Teaching Tolerance with Diverse Picture Books

Help your students respond to discrimination aimed at themselves or others by using diverse picture books. They present a powerful starting point for challenging prejudice, racism and intolerance. They are suitable for children with different levels of understanding and experience.

Teaching Tolerance with Diverse Picture Books

Why Read Diverse Picture Books?

Discrimination is everywhere, so raising tolerant and open-minded children is vital. As educators, we can support children to respond to discrimination, whether aimed at themselves or others. This could involve standing up for people unfairly treated and not following the crowd displaying negative behaviour. 

We can use diverse books to discuss prejudice and inequality starting in pre-school. A safe, non-judgemental classroom supports students in communicating their questions, fears and confusions. We don’t have all the answers, but we can work with our students to better understand intolerance. While discussions about racism, prejudice, and tolerance are challenging, they must be ongoing.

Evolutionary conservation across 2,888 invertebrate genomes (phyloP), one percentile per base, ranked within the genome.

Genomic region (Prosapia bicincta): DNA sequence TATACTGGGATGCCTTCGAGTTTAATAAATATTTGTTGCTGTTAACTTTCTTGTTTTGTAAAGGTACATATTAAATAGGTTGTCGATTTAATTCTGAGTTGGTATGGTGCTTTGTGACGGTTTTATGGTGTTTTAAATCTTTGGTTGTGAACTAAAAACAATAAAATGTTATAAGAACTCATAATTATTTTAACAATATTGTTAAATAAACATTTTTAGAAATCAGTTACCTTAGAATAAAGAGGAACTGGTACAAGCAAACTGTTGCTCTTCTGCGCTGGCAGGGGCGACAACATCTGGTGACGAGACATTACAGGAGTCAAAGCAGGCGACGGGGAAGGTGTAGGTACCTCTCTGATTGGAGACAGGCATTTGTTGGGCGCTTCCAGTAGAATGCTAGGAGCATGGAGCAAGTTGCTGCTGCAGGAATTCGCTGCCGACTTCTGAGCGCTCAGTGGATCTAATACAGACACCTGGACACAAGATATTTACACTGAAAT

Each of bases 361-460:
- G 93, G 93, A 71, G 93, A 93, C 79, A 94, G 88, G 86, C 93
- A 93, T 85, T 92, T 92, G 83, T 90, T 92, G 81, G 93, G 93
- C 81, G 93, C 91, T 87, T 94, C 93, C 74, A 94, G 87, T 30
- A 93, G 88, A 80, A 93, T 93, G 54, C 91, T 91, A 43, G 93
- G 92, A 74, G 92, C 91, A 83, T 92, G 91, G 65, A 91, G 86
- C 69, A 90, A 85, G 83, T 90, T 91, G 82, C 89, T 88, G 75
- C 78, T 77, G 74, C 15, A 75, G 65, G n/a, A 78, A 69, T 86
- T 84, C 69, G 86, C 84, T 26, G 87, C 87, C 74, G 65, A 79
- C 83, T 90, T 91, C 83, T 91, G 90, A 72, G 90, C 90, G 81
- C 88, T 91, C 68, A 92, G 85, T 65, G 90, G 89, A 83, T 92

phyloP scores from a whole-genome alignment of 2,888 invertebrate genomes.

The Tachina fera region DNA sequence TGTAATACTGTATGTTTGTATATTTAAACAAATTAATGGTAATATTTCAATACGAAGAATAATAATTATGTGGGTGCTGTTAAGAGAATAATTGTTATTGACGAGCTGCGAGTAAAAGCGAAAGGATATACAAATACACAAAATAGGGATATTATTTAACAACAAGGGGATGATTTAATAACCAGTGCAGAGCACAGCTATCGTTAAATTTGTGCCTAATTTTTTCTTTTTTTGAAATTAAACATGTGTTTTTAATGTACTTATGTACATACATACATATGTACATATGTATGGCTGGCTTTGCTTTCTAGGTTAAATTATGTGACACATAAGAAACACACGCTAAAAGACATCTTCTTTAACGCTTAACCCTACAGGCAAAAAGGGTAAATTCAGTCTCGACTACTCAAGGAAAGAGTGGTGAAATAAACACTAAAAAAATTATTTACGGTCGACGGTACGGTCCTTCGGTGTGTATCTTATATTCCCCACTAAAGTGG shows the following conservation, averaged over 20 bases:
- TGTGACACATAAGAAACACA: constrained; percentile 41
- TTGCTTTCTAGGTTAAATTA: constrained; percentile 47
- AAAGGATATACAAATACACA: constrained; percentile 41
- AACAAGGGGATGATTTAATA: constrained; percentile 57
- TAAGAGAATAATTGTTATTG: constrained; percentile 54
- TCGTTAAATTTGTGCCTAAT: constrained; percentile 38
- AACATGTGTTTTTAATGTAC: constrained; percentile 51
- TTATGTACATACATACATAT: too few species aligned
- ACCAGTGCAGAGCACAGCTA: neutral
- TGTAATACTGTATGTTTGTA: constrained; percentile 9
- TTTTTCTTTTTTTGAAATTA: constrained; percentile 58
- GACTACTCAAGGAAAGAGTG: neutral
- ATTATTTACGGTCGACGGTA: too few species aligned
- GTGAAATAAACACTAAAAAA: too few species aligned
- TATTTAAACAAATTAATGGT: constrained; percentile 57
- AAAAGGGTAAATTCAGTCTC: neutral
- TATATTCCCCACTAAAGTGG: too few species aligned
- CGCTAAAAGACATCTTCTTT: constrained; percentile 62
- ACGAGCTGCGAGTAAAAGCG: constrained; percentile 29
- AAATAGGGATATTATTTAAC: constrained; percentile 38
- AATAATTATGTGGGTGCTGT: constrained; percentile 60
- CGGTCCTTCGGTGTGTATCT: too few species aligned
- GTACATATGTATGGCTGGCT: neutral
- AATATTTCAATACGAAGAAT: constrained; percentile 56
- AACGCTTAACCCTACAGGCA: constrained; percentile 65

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Open-Minded & Diverse Picture Books

The Boy Who Tried to Shrink His Name by Sandhya Parappukkaran

When Zimdalamishkermishkada starts school, he feels self-conscious about his long name. He decides to go by Zim, but it doesn't feel right. His mother explains the significance of his name, and he recognises the importance of accepting it. He returns to school and lets everyone know he will be known as Zimdalamashkermishkada, not Zim.

Read to promote discussions on identity, being yourself, individuality, self-acceptance, confidence, and self-esteem.